So House Majority Leader John Boehner has a debt reduction plan on the table. It is competing with Senate Majority Leader Harry Reid’s plan. (Notice how both sides are cutting President Obama out of the discussion.) Both plans cut spending by $1.2 trillion. Neither plan involves a tax increase. In fact, the two plans are extremely similar. Philip Klein gives us a useful comparison:
— Both plans claim to reduce discretionary spending by $1.2 trillion.
–Both plans create a joint, bipartisan, Congressional committee to find future savings.
— Neither plan includes specific entitlement reform.
–Neither plan includes specific tax increases.
— Reid’s plan wants to raise the debt ceiling all in one chunk (and boosts the claimed deficit reduction number by relying on savings from the expected wind down of the wars in Iraq and Afghanistan), but Boehner it raised in two parts.
— While both plans endorse a joint committee, the Boehner plan makes the second debt limit increase contingent on Congress passing $1.8 trillion in additional deficit-reduction based on its recommendations.
— Boehner plan would ensure a vote in both chambers on a Balanced Budget Amendment.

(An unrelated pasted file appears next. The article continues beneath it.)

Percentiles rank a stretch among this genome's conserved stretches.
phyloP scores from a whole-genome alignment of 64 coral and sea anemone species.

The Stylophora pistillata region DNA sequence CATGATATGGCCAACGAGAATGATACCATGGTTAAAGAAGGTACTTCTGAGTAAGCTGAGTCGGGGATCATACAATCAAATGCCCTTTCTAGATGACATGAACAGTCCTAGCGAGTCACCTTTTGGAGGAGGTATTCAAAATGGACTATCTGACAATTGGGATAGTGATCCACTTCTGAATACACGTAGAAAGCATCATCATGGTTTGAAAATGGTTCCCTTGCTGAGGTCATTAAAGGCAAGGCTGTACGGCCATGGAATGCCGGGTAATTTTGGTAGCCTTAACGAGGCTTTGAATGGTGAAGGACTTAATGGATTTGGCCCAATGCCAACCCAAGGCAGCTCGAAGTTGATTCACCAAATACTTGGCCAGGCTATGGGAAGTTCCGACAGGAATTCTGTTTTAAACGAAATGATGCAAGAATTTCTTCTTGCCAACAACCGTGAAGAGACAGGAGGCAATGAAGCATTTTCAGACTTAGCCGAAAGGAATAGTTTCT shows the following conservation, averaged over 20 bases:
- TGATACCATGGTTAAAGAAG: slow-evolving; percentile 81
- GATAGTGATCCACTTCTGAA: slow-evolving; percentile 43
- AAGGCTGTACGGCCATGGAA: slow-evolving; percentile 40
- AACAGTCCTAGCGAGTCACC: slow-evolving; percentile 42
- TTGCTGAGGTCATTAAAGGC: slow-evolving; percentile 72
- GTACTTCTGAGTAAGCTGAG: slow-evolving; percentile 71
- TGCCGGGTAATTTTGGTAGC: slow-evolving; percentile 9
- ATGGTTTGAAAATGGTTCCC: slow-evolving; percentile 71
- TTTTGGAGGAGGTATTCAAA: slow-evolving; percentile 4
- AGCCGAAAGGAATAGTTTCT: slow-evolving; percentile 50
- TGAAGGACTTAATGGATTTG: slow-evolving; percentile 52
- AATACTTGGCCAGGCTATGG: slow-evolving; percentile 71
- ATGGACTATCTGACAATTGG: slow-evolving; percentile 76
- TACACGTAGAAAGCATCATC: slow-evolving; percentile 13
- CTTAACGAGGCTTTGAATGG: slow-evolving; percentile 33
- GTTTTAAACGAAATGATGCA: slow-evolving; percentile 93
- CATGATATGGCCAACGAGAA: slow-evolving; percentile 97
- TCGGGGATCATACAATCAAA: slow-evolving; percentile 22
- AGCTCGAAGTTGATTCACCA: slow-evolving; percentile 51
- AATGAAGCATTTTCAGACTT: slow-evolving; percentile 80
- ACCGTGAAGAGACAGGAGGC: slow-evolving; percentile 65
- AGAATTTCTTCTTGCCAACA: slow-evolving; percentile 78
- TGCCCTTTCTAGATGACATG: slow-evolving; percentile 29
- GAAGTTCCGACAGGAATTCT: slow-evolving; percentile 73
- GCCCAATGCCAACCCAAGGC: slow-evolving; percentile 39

— Boehner proposes caps to future spending.
Possibilities for compromise:
— It would be easy for Reid to allow a vote on the Balanced Budget Amendment.
— The differences over whether the debt limit increase should be short-term or last through the 2012 election is not an ideological-based disagreement, so it seems either side could give way on that one.
— Depending on the level of the spending cap, there may be some compromise there.
And yet, for all of the similarities, both sides are still at each other’s throats. Not only that, Boehner’s own party is in revolt against his plan. I’m not sure why. Surely the Republicans are getting what they want, over a trillion dollars in cuts and no new taxes. The main issue now is political: Reid is proposing a two year package, tiding things over until after the 2012 elections, while Boehner wants to go through all of this again in a year.
Meanwhile, the country faces default and probably worldwide economic collapse if the debt ceiling isn’t raised by August 2.
Under President Clinton, the ascendant Republicans in Congress shut down the government, sparking a popular backlash that re-elected the unpopular president. I suspect the same thing will happen again: Today’s ascendant Republicans, giddy with having taken the House of Representatives, will show themselves willing to shut down the economy, sparking a popular backlash that will re-elect President Obama.